6 TIPS TO GET YOUR BREAST MILK PUMPING AFTER DELIVERY

6 TIPS TO GET YOUR BREAST MILK PUMPING AFTER DELIVERY
Research has proven that breast milk is vital to the growth and development of babies as it contains many nutritional benefits. And as such, infant formula cannot equal what breast milk has to offer. W.H.O prescribes that babies should be breastfed for the first six months after which other foods can be introduced gradually; this further underscores the importance of breastfeeding also the health benefits accrued to breastfeeding is not wholly for the child but the mother as well, and these come in handy for the wellbeing of both.

Now, if breastfeeding is a problem due to issues with pumping this may not only affect the child but the mother also. So you see, this is something worth paying close attention to especially if you are experiencing the same. The good news is, there is a way out, and we’ve carefully delineated that below.

1. Breastfeed regularly

This will substantially increase the amount of milk your body creates because demand calls for it. It is just like demand and supply in Economics, the higher the demand the higher the supply. They complement each other. Your body is bound to respond as long as you get your baby to nurse regularly. Irregular nursing, on the other hand, will make the organs responsible for creation dormant, and thus, when called upon failure to respond quickly. So put away the formula, nurse regularly, the milk will pump.

2. Always switch sides

For both breasts to be stimulated to make more milk adequate attention should be given them. In other words, one should not be favored over the other. If one is, the other lies dormant, and when you call on it, it may be rather difficult to rouse it from its slumber or even pacify it to respond actively. So when your baby begins to get too comfortable sucking on one side or loses interest or falls asleep, that is a cue to switch.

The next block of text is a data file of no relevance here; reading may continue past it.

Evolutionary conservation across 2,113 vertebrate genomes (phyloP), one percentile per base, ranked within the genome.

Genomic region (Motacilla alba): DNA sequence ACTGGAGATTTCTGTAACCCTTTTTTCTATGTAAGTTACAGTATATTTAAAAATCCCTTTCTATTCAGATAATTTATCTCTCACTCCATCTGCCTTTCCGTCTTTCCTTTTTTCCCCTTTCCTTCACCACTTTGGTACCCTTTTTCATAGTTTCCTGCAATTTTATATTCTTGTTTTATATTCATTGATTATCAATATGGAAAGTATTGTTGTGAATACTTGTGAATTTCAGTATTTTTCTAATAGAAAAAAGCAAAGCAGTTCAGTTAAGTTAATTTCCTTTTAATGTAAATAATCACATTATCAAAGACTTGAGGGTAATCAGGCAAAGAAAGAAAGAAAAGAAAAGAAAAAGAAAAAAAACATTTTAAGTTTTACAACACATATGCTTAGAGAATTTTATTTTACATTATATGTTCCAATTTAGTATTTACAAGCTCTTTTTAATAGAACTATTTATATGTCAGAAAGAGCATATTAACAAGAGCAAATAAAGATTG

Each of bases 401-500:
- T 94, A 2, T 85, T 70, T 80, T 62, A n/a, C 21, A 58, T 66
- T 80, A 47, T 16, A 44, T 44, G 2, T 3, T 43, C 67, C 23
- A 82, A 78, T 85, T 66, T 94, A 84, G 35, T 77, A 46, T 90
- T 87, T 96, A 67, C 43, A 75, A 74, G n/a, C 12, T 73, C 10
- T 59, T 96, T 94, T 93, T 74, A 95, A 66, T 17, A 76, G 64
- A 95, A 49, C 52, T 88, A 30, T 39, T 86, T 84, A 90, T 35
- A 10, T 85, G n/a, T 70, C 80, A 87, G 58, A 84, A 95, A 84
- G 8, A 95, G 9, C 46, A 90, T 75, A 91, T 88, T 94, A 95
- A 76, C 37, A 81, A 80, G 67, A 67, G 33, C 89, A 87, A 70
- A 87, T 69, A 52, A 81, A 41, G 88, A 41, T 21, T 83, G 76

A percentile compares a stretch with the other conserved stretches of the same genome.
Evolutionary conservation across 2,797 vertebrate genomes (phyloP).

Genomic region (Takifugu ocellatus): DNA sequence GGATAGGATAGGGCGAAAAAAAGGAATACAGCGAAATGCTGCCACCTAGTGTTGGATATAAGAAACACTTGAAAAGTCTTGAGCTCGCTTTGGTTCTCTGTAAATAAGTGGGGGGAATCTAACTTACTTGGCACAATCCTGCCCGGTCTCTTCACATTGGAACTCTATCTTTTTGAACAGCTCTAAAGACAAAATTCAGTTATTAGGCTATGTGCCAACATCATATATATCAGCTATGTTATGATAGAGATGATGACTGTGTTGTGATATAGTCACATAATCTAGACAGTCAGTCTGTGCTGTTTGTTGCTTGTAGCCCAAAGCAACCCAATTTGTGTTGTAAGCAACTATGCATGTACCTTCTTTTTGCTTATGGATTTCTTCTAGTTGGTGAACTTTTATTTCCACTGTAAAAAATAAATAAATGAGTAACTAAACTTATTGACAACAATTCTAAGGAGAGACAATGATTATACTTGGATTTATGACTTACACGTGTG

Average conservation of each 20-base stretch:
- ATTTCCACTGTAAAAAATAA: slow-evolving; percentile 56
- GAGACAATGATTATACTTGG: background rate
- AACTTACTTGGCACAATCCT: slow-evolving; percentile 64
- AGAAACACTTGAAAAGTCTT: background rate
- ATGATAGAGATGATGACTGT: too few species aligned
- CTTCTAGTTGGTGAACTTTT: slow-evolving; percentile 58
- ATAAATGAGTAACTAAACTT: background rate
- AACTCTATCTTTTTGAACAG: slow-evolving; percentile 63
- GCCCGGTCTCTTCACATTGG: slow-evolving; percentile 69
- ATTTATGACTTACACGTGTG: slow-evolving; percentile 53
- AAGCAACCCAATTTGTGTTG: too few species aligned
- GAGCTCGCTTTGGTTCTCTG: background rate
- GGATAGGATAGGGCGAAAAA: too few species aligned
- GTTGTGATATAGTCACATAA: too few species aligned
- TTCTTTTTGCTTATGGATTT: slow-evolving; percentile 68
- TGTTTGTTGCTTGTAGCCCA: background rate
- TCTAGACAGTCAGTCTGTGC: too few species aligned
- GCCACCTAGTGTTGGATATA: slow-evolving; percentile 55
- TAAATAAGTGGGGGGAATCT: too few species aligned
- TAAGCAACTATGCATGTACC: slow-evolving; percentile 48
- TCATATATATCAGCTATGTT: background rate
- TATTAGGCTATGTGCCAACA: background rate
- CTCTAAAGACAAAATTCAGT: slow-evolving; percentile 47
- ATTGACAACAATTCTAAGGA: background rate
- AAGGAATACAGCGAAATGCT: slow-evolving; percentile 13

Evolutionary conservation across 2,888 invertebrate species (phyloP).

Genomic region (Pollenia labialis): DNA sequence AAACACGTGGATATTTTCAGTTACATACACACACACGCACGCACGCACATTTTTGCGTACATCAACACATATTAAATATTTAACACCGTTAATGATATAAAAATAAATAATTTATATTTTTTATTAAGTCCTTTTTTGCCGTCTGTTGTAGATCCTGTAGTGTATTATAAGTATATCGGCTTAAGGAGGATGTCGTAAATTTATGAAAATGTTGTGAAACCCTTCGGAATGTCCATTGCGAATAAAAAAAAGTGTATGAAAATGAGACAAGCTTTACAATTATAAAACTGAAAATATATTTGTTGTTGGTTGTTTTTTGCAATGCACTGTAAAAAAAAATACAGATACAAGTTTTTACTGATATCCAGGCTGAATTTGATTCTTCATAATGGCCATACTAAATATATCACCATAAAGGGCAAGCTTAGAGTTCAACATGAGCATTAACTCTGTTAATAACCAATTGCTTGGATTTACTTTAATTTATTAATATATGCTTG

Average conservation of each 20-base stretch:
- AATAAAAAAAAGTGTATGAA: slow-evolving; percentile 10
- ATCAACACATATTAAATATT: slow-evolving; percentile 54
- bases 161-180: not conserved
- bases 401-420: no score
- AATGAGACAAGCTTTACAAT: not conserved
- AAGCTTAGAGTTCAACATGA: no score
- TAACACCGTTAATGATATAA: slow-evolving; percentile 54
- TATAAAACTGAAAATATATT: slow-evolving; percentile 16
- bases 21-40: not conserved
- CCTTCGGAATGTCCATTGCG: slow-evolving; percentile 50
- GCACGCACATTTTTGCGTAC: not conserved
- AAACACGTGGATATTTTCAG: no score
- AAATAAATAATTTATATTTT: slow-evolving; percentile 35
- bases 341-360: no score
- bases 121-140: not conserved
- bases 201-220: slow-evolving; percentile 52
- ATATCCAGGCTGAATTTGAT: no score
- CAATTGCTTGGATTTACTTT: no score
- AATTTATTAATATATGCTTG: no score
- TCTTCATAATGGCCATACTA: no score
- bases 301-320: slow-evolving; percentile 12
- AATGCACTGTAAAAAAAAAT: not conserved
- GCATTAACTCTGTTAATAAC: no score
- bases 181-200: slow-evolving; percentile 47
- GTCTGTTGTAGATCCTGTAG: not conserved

3. Avoid tight bras

Wearing tight bras could guarantee issues with milk flow. When you frequently wear bras that compress your breasts there is tension in your ducts(milk canal) and this may likely prevent the free flow of milk into the sacs(milk pool) and eventually halt the flow. Wear bras that are your size, not too tight and not too loose. It will do you more good than harm! SEE: Woman’s guide to knowing your real bra size.

4. Oatmeal works

Low iron levels can result in decreased milk supply; Oatmeal is a good source of iron. There are indeed many testimonials that point to the fact that the consumption of Oatmeal boosts the production of milk and enhances supply. You should give it a shot. But do not restrict your diet to Oatmeal alone, eat a variety of foods in the right proportion.

5. Drink water frequently

This one is very important. It is best to drink water before you even get thirsty. Remember that you are expected to nurse your baby consistently so you need a regular refill to keep you up and running. Do not resort to sugary or caffeinated drinks and assume that you can do so because they are liquids. These could have an adverse effect on you and the baby because whatever you take in contributes significantly to the milk you give out.

6. No pacifiers

Pacifiers can confuse your baby as to which is the right nipple. In as much as the motive for using pacifiers could be excused its use may affect breastfeeding. See this excerpt:

In December 2010, Oregon Health & Science University Doernbecher Children’s Hospital locked up pacifiers in the newborn nursery to improve their breastfeeding record even more. To everyone’s surprise, they saw breastfeeding rates drop as soon as the pacifiers were no longer readily available.
This is the danger, hence it is advisable to steer clear of it. Even W.H.O warns against its use.

All the above tips work. If you’ve been doing otherwise it is high time you changed your ways. Now let’s get that milk pumping!
Disclaimer: The information and opinions provided here are believed to be accurate and sound, based on the best judgment available to the authors, but it should not be construed as personal medical advice or instruction. Readers should consult appropriate health professionals on any matter relating to their health and well-being.
Powered by Blogger.